Serving up sustainable dairy and dairy alternative beverages

Changing dietary needs and plant-based innovations have greatly altered the dairy industry, resulting in a broad spectrum of consumers with different demands across various demographics. Lee Jie Ying, strategic marketing manager of Beverages at Kerry Asia Pacific, Middle East & Africa, writes on the diversity of the dairy market.

The dairy landscape is fast evolving to keep pace with consumers’ growing demand for more sustainable, healthier options.

When it comes to beverages, a Euromonitor report reveals that in 2020, Asia Pacific, Middle East and Africa (APMEA) constituted 50% of the global dairy beverages retail volume sales.

But while dairy consumption remains high, it has led to rising interest in non-dairy beverage choices − 60% of dairy alternative value sales come from the APMEA region, with China, Thailand and Australia taking the lead in both dairy and non-dairy drinks. Among F&B product launches, we see a 21% annual growth in products with plant protein claims.

What is driving this shift? The pandemic has compelled consumers to rethink their diet. More than ever, they want nutrition, value, and added ingredients that support wellbeing. Health is non-negotiable.

When it comes to milk, more than half of global consumers consider plant-based milk as highly nutritious. And while plant-based milk is not new to the region – soy has long been a staple – oat milk is gaining ground as the dairy alternative to watch as it scores high as a sustainable plant base that delivers on taste, nutrition and environmental objectives.

Kerry’s recent proprietary research reveals that 55% of Thai consumers like oat milk as a ready-to-drink, 41% of Australians enjoy oat milk with their tea and coffee, and 10% of Japanese are now drinking oat milk up to three times a week. Until recently, about a year or two ago, oat milk did not exist in the Japanese market. However, the uptake in non-dairy beverages should come as no surprise, given that 85% of the population in the region are lactose intolerant and seek non-dairy options that can be easily adapted into their diet.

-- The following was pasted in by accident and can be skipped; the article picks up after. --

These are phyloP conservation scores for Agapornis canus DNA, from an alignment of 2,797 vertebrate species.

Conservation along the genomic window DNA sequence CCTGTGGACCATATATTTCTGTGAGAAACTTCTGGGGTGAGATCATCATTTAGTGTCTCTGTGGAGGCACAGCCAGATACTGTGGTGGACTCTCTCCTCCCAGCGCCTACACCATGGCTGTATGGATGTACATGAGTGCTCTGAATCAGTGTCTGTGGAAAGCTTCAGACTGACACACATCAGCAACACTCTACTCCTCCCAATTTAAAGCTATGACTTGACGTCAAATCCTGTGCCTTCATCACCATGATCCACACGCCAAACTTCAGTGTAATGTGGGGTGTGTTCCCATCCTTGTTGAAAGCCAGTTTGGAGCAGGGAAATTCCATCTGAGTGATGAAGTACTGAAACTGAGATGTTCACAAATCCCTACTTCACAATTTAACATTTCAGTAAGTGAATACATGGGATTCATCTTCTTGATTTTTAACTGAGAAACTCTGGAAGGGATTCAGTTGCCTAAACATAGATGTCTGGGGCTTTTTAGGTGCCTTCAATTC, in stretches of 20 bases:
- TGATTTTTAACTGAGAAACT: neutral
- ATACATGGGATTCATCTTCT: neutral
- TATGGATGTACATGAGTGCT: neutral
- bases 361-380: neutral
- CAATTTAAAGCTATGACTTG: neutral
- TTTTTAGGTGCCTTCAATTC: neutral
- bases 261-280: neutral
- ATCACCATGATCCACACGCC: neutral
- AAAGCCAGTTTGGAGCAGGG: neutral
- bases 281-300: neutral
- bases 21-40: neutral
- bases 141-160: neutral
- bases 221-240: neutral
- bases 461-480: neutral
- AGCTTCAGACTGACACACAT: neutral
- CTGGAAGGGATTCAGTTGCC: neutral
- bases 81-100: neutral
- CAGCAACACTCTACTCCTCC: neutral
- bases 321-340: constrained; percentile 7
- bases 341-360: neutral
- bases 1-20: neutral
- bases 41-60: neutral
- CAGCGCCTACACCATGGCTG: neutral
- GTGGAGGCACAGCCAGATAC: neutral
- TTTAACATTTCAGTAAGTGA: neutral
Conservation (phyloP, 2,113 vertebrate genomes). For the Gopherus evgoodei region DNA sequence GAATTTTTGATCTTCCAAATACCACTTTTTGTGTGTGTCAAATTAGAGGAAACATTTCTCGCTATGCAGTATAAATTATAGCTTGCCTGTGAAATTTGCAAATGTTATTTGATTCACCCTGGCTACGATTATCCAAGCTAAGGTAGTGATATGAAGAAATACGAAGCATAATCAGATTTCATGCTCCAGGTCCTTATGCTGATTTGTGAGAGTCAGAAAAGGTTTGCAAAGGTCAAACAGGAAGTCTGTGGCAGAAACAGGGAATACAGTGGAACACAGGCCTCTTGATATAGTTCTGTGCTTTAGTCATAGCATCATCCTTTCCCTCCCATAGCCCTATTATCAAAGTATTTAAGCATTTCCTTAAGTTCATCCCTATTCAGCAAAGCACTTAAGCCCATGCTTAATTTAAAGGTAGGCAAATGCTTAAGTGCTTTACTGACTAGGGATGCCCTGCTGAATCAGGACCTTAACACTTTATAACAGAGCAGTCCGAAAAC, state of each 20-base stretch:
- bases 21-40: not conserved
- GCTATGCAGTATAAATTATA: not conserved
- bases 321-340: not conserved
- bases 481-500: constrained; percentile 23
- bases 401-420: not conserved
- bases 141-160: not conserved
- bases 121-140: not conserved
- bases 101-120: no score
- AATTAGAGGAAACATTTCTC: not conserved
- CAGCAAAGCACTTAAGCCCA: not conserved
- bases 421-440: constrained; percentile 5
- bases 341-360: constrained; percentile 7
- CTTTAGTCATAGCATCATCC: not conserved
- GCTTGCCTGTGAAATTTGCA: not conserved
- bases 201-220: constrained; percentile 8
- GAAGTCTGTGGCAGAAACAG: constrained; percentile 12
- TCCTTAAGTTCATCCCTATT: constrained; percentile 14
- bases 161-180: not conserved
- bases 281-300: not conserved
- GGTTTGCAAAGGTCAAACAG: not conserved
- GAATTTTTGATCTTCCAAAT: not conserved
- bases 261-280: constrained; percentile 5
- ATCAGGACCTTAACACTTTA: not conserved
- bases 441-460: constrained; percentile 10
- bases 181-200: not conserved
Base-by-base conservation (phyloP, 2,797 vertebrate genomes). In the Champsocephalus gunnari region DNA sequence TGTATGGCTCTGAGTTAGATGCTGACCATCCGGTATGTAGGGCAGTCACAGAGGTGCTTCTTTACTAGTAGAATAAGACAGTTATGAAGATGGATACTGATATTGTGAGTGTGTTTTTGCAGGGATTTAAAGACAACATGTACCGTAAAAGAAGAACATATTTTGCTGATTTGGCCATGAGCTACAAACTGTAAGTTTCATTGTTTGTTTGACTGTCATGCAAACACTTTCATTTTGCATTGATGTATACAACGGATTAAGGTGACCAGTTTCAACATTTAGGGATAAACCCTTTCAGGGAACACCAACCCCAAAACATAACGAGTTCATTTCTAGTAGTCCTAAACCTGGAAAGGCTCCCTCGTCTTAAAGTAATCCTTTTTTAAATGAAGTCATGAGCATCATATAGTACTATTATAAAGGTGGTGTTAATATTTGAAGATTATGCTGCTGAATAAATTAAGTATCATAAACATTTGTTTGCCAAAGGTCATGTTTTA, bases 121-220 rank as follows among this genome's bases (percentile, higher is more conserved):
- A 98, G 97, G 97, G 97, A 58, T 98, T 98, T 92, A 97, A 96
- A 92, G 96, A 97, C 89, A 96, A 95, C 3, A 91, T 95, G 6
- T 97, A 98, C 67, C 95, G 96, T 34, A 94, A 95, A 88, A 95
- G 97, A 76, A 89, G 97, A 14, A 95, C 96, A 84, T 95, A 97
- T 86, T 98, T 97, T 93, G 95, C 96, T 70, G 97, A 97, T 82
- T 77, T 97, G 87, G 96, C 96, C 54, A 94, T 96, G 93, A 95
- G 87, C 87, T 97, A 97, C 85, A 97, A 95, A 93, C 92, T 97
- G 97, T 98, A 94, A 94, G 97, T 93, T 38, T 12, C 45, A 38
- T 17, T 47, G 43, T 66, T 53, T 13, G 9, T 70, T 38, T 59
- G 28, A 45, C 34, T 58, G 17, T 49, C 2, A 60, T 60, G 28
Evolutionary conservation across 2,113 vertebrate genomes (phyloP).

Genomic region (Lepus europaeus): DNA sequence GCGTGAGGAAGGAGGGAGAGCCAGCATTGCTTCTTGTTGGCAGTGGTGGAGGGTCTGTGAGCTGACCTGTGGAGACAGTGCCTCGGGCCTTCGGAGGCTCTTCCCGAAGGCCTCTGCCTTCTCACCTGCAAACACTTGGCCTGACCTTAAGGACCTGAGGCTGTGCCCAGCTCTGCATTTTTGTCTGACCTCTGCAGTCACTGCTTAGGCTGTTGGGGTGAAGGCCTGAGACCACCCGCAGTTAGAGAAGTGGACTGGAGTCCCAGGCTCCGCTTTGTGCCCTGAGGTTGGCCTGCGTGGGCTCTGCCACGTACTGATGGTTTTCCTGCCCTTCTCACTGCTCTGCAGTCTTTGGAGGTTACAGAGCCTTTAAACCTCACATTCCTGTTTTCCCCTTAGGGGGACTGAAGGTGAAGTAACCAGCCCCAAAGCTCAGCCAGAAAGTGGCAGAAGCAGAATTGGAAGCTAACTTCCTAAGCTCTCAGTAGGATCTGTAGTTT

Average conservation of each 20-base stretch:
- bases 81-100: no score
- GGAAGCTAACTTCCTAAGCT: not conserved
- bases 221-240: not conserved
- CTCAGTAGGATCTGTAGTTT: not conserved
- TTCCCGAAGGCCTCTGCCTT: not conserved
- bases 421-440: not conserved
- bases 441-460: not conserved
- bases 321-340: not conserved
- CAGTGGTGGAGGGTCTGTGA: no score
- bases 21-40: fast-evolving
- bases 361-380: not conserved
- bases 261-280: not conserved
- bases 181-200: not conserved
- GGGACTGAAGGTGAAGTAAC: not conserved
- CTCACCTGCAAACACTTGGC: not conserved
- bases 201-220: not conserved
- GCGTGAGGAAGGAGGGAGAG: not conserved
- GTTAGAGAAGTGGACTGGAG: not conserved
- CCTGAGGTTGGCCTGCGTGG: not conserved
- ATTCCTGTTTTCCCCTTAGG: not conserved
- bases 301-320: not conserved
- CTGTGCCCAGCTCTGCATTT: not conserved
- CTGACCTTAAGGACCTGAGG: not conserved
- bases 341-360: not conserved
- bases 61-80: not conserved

Increasingly too, as people make healthier choices, they are more willing to try new types of foods; as a result, we see the emergence of flexitarian consumers who regularly enjoy both animal- and plant-based food and beverage.

Then, there is the generation of young consumers — millennials and Gen Z — who expect more from their beverages. Drawn to bold, new flavour offerings, they look for drinks that boost energy and wellness to help them keep up with their busy, active lifestyles. And as a generation of environmental advocates — whether dairy or non-dairy — ethical, sustainable production influences what they choose to consume.

What all this points to is a tremendous potential for plant-based beverage options in APMEA.

But while the landscape is dynamic for both dairy and dairy alternatives, one thing is constant. In a study by Innova on the science of beverages, flavour or taste – coming in at 48% − remains the number one factor behind the buyer’s decision. Price point (47%) and health (40%) were next.

Interestingly, ‘deliciousness’ is not a one taste fits all. A Kerry study of consumer preferences in China, Australia, India, Thailand and Japan, reveals that buttery with a hint of vanilla is the preferred dairy taste in Japan and Australia. On the other hand, consumers in India and China like a robust, cow-fresh flavour, while in Korea and Thailand, they enjoy thin and less creamy dairy.  

The challenge for plant-based beverage innovation typically centres around the taste, texture, nutrition, appearance and product stability. Only when these are addressed can brands deliver a product consumers would love.

About 30% of those surveyed in the region say that most current dairy alternatives do not match up to the taste and texture of regular animal dairy. A balanced flavour profile, mouthfeel, no off-flavours and minimal aftertaste all matter to consumers.

Today, people view healthy living in a much broader context. Sustainable ingredients that support nutrition and customised wellness are fundamental requisites. To win and retain consumers, food and beverage brands need to create products that meet market needs, align their brand purpose with their products and commit to supporting communities and the planet.

The article was published in Food & Beverage Asia’s August/September 2021 issue.